25 Aurorsmoon 459
For perhaps the twentieth time that morning, Elessar smoothed out the mysterious note from his pack and read over the letters. He wasn’t sure what to make of it, but Crystin had remained conspicuously absent since his return. Across the table, Derek McDraken seemed to mirror his actions as he perused a formal invitation recently delivered by a Lyceum courier, one of his musty tomes sitting open on the table between them. Joshua, balancing a platter of mutton, eggs and freshly-baked bread with a frosted pitcher of only slightly sandy water, approached the table with his henchman in tow. Elessar absently kicked out a chair for the cleric as he transferred their breakfast to the table.
Joshua cast a quizzical glance at their wizardly companion, and Elessar shrugged. “Something from the school,” he offered.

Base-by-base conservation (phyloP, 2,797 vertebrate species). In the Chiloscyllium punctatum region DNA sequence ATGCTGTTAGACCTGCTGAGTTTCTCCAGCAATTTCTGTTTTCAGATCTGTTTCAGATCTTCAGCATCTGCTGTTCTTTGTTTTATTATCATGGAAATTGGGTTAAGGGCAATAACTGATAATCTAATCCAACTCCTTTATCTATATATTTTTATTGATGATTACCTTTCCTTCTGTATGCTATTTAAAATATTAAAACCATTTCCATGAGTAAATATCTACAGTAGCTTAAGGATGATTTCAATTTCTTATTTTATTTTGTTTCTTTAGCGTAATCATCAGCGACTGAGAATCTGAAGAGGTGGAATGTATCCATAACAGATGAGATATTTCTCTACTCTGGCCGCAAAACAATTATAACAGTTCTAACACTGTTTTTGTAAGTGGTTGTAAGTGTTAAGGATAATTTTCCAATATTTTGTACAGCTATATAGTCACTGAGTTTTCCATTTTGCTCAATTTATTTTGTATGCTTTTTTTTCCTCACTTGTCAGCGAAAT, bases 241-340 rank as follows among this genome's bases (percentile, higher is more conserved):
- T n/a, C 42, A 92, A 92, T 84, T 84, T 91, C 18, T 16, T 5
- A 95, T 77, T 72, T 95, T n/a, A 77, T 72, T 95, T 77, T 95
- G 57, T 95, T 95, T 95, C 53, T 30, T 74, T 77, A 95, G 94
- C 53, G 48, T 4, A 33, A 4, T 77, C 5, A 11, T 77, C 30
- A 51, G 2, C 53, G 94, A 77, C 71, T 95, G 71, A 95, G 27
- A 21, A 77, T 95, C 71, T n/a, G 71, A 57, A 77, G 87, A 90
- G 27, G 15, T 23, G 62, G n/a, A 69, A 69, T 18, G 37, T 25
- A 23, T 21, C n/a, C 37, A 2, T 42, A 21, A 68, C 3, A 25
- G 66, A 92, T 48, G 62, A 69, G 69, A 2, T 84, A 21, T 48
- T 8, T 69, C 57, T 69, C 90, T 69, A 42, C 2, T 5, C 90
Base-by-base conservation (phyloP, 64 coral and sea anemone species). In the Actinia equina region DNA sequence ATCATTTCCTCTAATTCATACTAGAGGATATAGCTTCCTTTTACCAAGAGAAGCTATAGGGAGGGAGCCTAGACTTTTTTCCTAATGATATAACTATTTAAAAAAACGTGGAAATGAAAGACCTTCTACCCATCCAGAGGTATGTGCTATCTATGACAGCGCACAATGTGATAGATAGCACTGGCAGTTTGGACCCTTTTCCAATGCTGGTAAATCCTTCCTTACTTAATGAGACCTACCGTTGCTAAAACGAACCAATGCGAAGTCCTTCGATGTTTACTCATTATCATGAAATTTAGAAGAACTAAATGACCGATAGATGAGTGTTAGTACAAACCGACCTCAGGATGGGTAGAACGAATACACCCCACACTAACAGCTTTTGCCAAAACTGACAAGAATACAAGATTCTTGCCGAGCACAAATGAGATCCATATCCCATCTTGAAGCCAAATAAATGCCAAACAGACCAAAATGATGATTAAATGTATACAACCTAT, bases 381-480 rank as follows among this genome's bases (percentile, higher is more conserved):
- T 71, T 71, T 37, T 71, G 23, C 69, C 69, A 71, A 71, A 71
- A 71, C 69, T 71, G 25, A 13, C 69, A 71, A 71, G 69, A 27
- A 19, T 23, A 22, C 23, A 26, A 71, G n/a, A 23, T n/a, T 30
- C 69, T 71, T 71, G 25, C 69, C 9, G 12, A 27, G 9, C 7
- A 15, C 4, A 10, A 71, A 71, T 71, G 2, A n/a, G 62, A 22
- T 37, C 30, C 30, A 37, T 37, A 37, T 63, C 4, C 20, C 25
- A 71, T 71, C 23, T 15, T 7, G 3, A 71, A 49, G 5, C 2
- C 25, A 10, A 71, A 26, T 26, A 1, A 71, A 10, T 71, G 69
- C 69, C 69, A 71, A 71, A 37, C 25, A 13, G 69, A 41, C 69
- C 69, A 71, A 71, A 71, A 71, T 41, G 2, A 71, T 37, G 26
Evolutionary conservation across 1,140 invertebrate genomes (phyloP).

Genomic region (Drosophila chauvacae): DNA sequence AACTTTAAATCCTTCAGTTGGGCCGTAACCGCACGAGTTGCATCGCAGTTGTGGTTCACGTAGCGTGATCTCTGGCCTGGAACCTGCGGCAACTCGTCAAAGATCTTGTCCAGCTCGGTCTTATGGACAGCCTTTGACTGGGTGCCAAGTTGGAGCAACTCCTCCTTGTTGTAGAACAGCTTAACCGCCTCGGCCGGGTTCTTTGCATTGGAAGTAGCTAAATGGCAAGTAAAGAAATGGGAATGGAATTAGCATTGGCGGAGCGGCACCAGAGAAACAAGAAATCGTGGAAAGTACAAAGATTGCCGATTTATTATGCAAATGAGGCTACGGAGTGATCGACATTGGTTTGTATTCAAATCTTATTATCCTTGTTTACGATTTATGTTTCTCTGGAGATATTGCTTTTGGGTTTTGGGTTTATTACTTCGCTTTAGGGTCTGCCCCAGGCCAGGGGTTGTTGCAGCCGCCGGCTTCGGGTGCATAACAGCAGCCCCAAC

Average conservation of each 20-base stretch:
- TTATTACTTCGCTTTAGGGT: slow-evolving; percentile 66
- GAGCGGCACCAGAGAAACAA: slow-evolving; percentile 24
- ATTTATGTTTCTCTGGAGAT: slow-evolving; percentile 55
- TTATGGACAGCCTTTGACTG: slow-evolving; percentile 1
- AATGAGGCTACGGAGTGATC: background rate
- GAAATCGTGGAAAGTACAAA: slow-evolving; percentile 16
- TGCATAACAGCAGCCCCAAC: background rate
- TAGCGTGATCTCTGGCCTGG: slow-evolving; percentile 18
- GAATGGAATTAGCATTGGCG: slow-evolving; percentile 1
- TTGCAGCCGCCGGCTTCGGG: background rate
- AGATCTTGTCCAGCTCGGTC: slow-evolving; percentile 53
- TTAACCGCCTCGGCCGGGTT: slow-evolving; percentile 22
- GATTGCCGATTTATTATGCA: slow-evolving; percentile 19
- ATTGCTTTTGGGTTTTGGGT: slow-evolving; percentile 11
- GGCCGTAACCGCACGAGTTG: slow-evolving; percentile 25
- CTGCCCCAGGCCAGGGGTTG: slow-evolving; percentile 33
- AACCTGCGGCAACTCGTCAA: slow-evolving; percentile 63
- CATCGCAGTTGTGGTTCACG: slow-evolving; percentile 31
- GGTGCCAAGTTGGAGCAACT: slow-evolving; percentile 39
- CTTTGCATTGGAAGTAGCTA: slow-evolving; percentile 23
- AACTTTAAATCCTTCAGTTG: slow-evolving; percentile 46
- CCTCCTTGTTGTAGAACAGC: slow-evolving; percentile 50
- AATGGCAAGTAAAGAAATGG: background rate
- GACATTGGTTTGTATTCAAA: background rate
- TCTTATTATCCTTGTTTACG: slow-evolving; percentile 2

Derek glanced up, seeming to realize that their attention was on him, and carefully pressed the letter between the pages of his spellbook. Looking over the victuals, he crinkled his nose and carefully speared a bit of flesh with his belt knife. “At least it isn’t fish,” he muttered. Elessar quietly agreed. As mountain folk, not a one of them was accustomed to much seafood in their diet, yet it was obviously the most readily available meat to be found in the isolated port city. Come to think of it, he didn’t remember seeing many sheep in the camps… probably best not to give it too much thought. Joshua seemed unfazed, at least, already hard at work devouring his considerable share. Squinting a bit and smiling to himself, the priest stuck a massive finger into the water pitcher and muttered a quick prayer. The water seemed to swirl slightly as if stirred by an invisible spoon, and all the sand and other pollutants almost instantly disintegrated.
“I’m off to the temple,” he said between mouthfuls, glancing at the paladin. “Samis feels that I should spend a little time with each of the priests, show an interest in their… assimilation.”